Faculty of Science, University of Zagreb
Abstract 2018-2019 (1): Use of codon usage-mediated translational optimization in metagenomes as biomarkers for human-associated syndromes
Translational optimization is a process used by prokaryotes to regulate the rate of translation by encoding their proteins with synonymous codons. The selection of these codons can improve or decrease the rate of translation. By analysing the prokaryotic open reading frames in terms of translational optimization, genes and processes can be revealed that are important for their lifestyle. The information gained from this can be used to determine the lifestyle-specific genes and processes across whole metagenomes. This information can be used in context of human-associated microbial communities to reveal functional properties, potentially important to the host-metagenome interactions and relevant for health and wellbeing of the host. In this project I analysed 161 samples of human gut associated microbiomes originating from healthy subjects and patients suffering from liver cirrhosis. By analysing predicted lifestyle specific genes, I discovered potential important cirrhosis related biomarkers. I used machine learning techniques (random forest) to build a model which I used to classify new samples. By examining the variable importance plot from the random forest model, I was able to determine which genes differ the most between healthy and sick samples. Further exploration of these genes might reveal their importance in the origin and the progression of the disease. The importance of discovered genes was confirmed by two other methods, an unsupervised machine learning approach Principle component analysis and by utilizing standard statistical Wilcox test. Via enrichment analysis the KO’s can be connected to their pathways. This pathways can be further explored to connect them to known diseases. By doing so new insights in diseases and protentional use of metagenomes and capabilities can be revealed.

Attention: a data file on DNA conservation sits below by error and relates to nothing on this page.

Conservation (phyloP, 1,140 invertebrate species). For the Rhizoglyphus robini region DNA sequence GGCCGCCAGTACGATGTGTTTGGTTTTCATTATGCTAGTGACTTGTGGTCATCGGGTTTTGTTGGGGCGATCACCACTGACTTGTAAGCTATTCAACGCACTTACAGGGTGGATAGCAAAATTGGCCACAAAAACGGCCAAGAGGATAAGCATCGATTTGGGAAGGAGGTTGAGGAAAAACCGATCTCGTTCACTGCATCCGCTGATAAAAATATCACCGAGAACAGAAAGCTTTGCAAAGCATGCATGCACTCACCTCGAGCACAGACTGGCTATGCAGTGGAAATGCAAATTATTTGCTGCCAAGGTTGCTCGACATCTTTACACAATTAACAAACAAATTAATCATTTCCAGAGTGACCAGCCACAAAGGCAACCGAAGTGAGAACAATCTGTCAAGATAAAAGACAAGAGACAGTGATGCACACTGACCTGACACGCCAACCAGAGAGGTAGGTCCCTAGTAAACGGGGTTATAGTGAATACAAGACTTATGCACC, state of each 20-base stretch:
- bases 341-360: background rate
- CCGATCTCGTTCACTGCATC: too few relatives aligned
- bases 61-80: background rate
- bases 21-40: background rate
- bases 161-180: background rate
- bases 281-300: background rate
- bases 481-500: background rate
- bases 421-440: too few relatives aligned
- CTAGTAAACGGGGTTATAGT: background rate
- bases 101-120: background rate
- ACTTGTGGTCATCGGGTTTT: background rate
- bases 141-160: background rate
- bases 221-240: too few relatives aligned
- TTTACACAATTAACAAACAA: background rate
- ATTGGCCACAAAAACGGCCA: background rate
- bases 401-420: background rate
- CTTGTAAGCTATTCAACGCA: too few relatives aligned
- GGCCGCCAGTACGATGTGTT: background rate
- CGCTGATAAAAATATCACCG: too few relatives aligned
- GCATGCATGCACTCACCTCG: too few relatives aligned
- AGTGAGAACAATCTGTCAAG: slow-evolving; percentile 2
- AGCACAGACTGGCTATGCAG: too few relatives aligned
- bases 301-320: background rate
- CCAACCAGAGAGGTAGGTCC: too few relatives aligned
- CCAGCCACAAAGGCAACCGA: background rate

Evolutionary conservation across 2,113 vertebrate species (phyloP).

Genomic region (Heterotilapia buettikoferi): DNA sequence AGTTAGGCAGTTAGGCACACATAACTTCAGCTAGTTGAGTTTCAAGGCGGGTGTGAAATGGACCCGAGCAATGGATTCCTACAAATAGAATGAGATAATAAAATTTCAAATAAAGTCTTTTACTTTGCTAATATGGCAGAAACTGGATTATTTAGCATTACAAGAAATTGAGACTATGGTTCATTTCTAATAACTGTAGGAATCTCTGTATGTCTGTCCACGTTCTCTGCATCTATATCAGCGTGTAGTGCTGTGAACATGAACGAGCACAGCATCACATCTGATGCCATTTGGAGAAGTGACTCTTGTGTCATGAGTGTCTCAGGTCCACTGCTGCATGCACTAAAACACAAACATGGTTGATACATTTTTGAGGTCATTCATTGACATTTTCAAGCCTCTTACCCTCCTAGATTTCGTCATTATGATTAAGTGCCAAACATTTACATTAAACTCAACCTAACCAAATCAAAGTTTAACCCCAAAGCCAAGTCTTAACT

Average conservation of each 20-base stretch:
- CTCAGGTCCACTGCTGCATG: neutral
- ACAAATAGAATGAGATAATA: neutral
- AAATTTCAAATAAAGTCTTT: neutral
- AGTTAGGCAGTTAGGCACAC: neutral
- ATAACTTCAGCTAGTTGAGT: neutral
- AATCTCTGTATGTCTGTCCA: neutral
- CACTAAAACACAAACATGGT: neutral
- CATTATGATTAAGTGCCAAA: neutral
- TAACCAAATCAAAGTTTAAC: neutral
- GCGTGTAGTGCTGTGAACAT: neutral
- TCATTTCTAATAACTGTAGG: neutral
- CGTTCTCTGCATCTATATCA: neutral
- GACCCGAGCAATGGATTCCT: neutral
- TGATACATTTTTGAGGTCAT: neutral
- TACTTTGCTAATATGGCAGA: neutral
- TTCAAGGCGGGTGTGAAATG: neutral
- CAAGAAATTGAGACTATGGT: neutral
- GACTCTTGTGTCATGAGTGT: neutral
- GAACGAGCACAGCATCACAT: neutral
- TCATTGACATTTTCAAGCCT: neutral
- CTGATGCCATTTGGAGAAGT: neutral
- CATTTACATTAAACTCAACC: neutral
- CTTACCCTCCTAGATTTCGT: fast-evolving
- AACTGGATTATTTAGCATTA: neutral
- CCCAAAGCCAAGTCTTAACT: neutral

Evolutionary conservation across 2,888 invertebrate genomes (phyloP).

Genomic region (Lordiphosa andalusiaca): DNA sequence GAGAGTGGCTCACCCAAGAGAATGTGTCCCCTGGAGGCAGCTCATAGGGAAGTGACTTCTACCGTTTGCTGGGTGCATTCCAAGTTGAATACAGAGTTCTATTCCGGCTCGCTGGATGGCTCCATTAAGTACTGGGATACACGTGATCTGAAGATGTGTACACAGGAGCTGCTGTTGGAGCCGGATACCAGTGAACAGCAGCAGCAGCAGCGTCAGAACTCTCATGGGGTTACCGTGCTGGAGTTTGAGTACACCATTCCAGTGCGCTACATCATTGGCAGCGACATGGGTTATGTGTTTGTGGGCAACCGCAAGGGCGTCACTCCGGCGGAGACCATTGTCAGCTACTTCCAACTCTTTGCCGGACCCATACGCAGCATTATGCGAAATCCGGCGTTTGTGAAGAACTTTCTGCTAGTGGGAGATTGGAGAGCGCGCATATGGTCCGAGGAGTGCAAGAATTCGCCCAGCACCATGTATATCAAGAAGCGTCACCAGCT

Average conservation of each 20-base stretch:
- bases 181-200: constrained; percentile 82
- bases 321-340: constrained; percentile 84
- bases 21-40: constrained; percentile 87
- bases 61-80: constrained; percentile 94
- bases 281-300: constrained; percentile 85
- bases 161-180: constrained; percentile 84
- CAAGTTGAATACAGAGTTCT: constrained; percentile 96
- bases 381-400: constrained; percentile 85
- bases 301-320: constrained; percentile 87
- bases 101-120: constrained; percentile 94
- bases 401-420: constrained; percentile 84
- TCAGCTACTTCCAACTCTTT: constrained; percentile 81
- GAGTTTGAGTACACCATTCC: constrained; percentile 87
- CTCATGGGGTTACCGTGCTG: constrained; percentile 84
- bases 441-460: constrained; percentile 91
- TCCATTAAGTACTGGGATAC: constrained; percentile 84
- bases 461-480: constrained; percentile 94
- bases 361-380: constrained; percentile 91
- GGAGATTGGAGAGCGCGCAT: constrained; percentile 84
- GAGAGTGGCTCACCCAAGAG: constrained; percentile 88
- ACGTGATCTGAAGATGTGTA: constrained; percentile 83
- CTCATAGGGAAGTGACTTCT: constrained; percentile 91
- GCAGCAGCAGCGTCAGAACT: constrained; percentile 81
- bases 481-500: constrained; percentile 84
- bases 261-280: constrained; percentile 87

Abstract 2018-2019 (2): Computational analysis of DNA flexibility parameters in discovery of chromatin structure-related regulatory mechanisms
Formation of a DNA-protein complexes lies at the core of a variety of biological processes, such as transcriptional regulation and nucleosome positioning. Structural properties of DNA such as curvature and flexibility play an important role in the formation of these DNAprotein complexes. These properties determine if a stretch of DNA is able to assume the conformation needed for binding of the specific protein. DNA bendability is a sequencedependent intrinsic property of DNA describing the possible degree of curving towards the major groove. Bendability coefficients for each trinucleotide were experimentally determined in a preceding study making use of nucleosome positioning and DNase I cleavage experiments. Calculating and predicting the bendability of specific regions in DNA sequences is highly relevant in light of transcriptional control. Having a computational framework for this purpose can provide us with another layer of important knowledge about chromatin-level gene regulation. For this purpose an R package was developed that facilitates this analysis of DNA bendability. The main goal of the package is to calculate a bendability profile of a query sequence and generate all other sequences having the same or a similar bendability profile (given a certain tolerance). Other features of the package include two functions that help with the readability and visualization of the output: A function for plotting the DNA bendability profile of the query and a function for clustering of the output sequences and generating a consensus sequence for each of these clusters.
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